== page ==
Cookie Christmas Tree - Food Gypsy

A Very Cookie Christmas

Published On November 30, 2011 | By Gypsy | A Slice of Life, Humor

Years ago I watched Nigella Lawson as she decorated with cookies for Christmas.  Nigella (goddess that she is) made it look so easy, decorating the cookies with her kids, hanging them on the tree and from every window.  The results were stunning and I’ve been dying to try it ever since.

Nigella never does anything small does she?  She’s over the top and completely decadent, which is one of the many reasons I love her.  She has a devil-may-care-let’s-eat-pork-crackling-and-have-curves love of life that is so easy to identify with.  Every year I choose a theme and hinge my decorating plans around it.  This year I decided to follow Nigella’s lead and make it  A Cookie Christmas.

Seemed like a good idea at the time, sometimes I forget that Nigella has a team of food stylists, assistants and producers.

Nigella makes her gingerbread cookies from scratch, using a dough that, as she describes it, is “incredibly forgiving”. It can be dropped on the floor, rolled and re-rolled and it still bakes beautifully.  She uses butter, sugar, flour and spices and then adds several extra teaspoons of salt to discourage kids and dogs from consuming the decorations.

I see her point, but have you seen the price of butter?!   Why use the best ingredients to make something unedible, that will be thrown away in the end?  Opted for pre-make cookie dough, it’s fast, it’s easy and at $3 /tube, it’s cost effective.  (The original idea was to use both sugar and gingerbread cookies, so bought both, then opted to go just with sugar cookies.)

Pillsbury Cookie Dough - Food Gypsy Cookies with holes - Food Gypsy Cookie Decorations - Food Gypsy

Rolled and cut the cookies as directed by the Pillsbury Dough Boy.  As per Nigella, used a piping tip to cut small holes in the pre-baked cookie so that I could thread the fishing line through later.  It was a challenge to keep the cookies in form as I transferred to the sheet (which is when the cursing began).

As it turned out, the dough spread during baking and little hole healed over (more cursing).  Solution: used a poultry trussing pin to gently form a hole in the fresh, hot, still soft cookies as the emerged from the oven (the bunt end of a bamboo skewer would also work).  Then allowed cookies to cool so they didn’t break, before removing to a rack to cool completely before icing.

Simple Icing - Food Gypsy

Simple Icing

1 cup icing sugar
1 – 2 tablespoons milk

Add milk and stir until desired consistency is achieved.  Add flavorings or colour if desired.


I’m not much for icing things, I like a loose, messy approach and almost never pipe.  Piping is a skill I’d like to build, but not today (cue food stylist team).  After stress of hole thingy, decided to have some fun with icing, a spoon and sparkly sugar and then let them dry before tying a piece of fishing line on each cookie and getting them ready to hang.

Ever try tying knots in fishing line…?!   (This is why Nigella has assistants.  I bet she never curses and if she does she uses nice words like “fudge!”)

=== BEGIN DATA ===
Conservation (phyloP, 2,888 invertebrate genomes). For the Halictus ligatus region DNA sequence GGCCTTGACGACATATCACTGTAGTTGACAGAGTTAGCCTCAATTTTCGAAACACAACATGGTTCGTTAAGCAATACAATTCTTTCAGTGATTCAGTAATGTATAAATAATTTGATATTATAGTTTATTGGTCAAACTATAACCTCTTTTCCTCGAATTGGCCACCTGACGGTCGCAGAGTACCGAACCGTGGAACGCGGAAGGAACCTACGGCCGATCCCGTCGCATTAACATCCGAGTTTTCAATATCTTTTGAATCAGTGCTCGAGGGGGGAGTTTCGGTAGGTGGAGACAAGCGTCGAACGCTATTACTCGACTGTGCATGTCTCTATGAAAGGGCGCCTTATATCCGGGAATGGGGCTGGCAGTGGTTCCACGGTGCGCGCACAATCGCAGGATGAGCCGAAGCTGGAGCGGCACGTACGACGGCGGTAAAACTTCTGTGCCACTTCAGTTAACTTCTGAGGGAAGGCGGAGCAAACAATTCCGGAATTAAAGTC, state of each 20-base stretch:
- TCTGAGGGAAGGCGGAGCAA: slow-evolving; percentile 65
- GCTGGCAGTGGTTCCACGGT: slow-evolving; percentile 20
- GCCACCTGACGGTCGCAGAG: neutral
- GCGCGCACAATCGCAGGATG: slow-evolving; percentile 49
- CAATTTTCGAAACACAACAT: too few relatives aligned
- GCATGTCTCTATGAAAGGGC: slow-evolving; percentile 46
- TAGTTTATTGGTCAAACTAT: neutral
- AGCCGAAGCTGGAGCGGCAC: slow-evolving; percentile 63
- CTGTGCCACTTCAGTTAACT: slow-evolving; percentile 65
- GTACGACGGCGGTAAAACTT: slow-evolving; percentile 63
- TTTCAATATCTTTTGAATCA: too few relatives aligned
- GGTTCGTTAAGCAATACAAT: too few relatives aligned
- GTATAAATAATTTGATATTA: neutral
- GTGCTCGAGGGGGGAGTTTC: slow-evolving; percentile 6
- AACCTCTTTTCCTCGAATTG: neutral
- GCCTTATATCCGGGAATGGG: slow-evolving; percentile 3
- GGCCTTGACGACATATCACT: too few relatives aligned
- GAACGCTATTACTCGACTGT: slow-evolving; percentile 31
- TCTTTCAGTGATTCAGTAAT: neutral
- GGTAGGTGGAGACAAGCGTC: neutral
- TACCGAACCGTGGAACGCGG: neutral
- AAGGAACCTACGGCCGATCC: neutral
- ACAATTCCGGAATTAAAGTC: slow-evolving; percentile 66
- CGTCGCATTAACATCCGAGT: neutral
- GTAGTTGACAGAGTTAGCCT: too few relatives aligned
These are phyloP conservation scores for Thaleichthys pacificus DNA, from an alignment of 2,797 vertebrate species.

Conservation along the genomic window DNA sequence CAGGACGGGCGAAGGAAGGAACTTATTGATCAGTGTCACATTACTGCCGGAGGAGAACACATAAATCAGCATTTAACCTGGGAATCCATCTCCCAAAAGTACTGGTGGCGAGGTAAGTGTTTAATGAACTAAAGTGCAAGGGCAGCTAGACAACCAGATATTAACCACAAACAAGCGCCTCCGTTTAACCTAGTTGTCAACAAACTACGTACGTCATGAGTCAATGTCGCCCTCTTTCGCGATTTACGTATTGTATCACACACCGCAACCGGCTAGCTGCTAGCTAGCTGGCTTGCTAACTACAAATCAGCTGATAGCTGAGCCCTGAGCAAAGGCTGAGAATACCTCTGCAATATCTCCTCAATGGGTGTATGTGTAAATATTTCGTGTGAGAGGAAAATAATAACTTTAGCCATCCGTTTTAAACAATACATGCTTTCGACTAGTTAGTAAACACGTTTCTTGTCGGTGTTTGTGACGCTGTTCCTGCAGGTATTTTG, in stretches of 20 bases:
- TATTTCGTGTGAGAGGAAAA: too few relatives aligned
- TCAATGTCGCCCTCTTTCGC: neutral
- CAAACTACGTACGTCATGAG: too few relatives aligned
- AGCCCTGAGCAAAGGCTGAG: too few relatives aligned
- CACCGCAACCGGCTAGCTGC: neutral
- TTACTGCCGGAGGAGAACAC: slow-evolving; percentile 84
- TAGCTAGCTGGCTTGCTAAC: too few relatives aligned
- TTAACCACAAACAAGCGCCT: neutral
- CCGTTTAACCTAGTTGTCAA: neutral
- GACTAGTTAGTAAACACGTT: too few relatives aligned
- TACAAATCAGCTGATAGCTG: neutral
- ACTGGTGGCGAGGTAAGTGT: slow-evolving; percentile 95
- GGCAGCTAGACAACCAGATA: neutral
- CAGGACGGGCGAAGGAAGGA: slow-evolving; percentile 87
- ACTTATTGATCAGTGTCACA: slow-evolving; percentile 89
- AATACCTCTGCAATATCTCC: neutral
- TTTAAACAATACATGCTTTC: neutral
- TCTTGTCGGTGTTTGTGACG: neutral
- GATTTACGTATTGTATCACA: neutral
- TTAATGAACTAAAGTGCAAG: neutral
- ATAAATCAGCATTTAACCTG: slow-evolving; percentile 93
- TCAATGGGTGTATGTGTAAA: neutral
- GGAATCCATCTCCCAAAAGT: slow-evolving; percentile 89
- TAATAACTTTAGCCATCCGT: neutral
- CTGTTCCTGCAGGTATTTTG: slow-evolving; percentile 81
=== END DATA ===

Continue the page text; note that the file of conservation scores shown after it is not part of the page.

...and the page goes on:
Decorating  Cookies - Food Gypsy

Yea, so it turns out that I dislike cookies hanging in the window, my usually serene space became instantly nervous and jumpy.  The more cookies I hung the less I liked it.  Thought perhaps dangling lights might help.  Nope.   Hated it.   If I had taller ceilings and rectangular widows I might feel differently, but I have low ceilings and beautiful arched windows – clearly dangling cookies were messing with my feng shui.

In fact, I disliked it so much I pitched a fit and didn’t even shoot it.  In hindsight, the cookies needed more bling, you either bling or don’t bling, don’t try to go all “less is more” with the sparkles and the icing.  This is a “more is more” project (Nigella would approve), more sugary balls of many sizes sparkles of all description and more icing.

The window cookie decor came down much quicker than it went up.  By this time I was all cursed out and kind of Zen about the whole thing, wondering if I could save the project (and the post) with the tree.

Turns out, the tree was my saving grace.  I didn’t ice the cookies for the tree, I left them plain, it’s a small tree for a small space, so I used the smallest shapes I could find.   As I hung then, I noticed the way the lights on the tree made the cookies glow at night, shining through them.  Thought it might be fun to re-enforce the shape and concept by hanging the cookie cutters too and that was just… perfect.

Cookie Tree 1 - Food Gypsy Cookie Tree 2 - Food Gypsy

A few ornaments for colour and sparkle and the cookie tree was complete.  In the daylight I like the way the cookies brighten the tree, adding a bit of white against the branches.

I’m not much for a consumer Christmas, I like to keep things simple, in my home and in my life.  That’s probably why the cookie tree works for me.   Instead of trying so hard to make it work (and be Nigella), I let it be easy and in that; found what works for me.  I’m sure there’s a metaphor in there somewhere.

A certain someone will be more than happy to consume the now dashed window cookies.  She’s a little cookie monster.


Cookies with Mini C - Food Gypsy






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About The Author

"Gypsy" is not my real name." A freelance food & travel writer & photographer based in Aylmer, Quebec. Corinna Horton trained at Le Cordon Bleu, spent five years as the owner of Nova Scotia's Dragonfly Inn, and is currently between big, shiny kitchens as she focuses on family and what's next in this delicious life.

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